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FinallyHere Fri 14-Oct-16 14:07:56

As PP said, an au-pair lives as a member of the family. I'm sure it's possible to get this message across but it is a tricky message to deliver kindly. Could you wait and see how here social life goes and, if she is around in the evenings more than you would like, ask her what she needs to enjoy more of a social life in the evenings?

MabelAllan Fri 14-Oct-16 14:08:50

We can't afford to go out much, unfortunately - the last time we went out together was about 7 months ago! Once she arrives, we'll go out one night a week, I hope. But I get up at 5am for work every day (6 days a week), so I don't necessarily want to go out more than that - but I would like the 'couple time' that going out offers, but whilst being able to flop on the sofa and have an early night. We have a large house, but only one living room (although there's another sofa & TV in the playroom; and she's got a TV in her own room). I really want to strike the balance of being welcoming and a host family, with not eroding all DP and my time alone together. How do other families with APs manage to have time alone with their partners (aside from going out a lot)? Any advice welcome!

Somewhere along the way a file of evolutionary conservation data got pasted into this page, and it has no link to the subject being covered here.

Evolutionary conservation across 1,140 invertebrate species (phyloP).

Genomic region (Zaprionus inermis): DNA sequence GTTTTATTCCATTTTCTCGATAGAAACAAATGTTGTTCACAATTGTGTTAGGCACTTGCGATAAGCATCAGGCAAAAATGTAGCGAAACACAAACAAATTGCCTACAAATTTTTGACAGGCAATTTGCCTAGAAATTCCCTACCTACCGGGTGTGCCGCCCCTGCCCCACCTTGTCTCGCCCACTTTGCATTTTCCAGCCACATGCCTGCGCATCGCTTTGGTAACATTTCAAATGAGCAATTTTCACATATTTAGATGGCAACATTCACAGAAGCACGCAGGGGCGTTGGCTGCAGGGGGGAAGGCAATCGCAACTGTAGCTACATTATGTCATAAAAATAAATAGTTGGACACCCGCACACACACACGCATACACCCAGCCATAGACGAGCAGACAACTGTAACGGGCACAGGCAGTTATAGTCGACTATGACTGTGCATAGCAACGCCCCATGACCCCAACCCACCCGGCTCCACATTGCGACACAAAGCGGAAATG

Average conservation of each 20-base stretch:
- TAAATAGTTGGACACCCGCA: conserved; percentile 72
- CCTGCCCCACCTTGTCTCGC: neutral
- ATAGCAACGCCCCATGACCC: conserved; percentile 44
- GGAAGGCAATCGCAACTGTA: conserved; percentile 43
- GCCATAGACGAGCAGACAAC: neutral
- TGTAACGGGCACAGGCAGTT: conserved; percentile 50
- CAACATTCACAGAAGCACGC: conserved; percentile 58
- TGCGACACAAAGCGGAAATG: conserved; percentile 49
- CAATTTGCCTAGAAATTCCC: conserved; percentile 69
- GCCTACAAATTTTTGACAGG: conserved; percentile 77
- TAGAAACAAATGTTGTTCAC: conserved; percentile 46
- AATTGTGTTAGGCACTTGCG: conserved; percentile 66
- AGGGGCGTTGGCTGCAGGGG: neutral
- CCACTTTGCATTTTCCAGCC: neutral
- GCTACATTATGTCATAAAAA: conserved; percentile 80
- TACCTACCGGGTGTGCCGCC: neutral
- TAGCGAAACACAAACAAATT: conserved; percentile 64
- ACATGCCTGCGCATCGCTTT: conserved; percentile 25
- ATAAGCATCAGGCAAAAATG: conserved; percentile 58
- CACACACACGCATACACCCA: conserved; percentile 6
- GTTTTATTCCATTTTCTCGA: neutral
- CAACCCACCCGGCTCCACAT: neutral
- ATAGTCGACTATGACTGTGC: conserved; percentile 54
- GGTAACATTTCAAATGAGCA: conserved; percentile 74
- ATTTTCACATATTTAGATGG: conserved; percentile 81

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2014newme Fri 14-Oct-16 14:10:40

Yes play it by ear don't write it in the manual it comes across as unkind. You have invited her to live in your house as part of the family. Be nice!

MabelAllan Fri 14-Oct-16 14:13:46

I definitely want to be nice! I've written this - do you think this is OK?

"On Saturday evenings, DP and I would like to have an evening alone together, in the house, if that’s OK: either just to sit and chat together, or to watch a film together, or to invite friends over. On those evenings, would you mind either eating with the children (who we'll cook for about 5.45-6pm), or cooking for yourself? You’re very welcome to join us for dinner every other night of the week! We just thought it would be important for DP and I to have some regular time together alone, if that’s OK."

I think I won't say anything about not being in the living room/dining room etc.

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celeryisnotasuperfood Fri 14-Oct-16 14:19:57

strangely i think specifying it to saturday is harsher, thats because when i was lonely it was friday, saturday and sunday nights that were the worst for feeling depressed - as you are so aware that everyone else is having a good time on those nights.
I would play it by ear on this one - she might be a very social girl, or spend her off time in her room on the computer anyway

MabelAllan Fri 14-Oct-16 14:21:29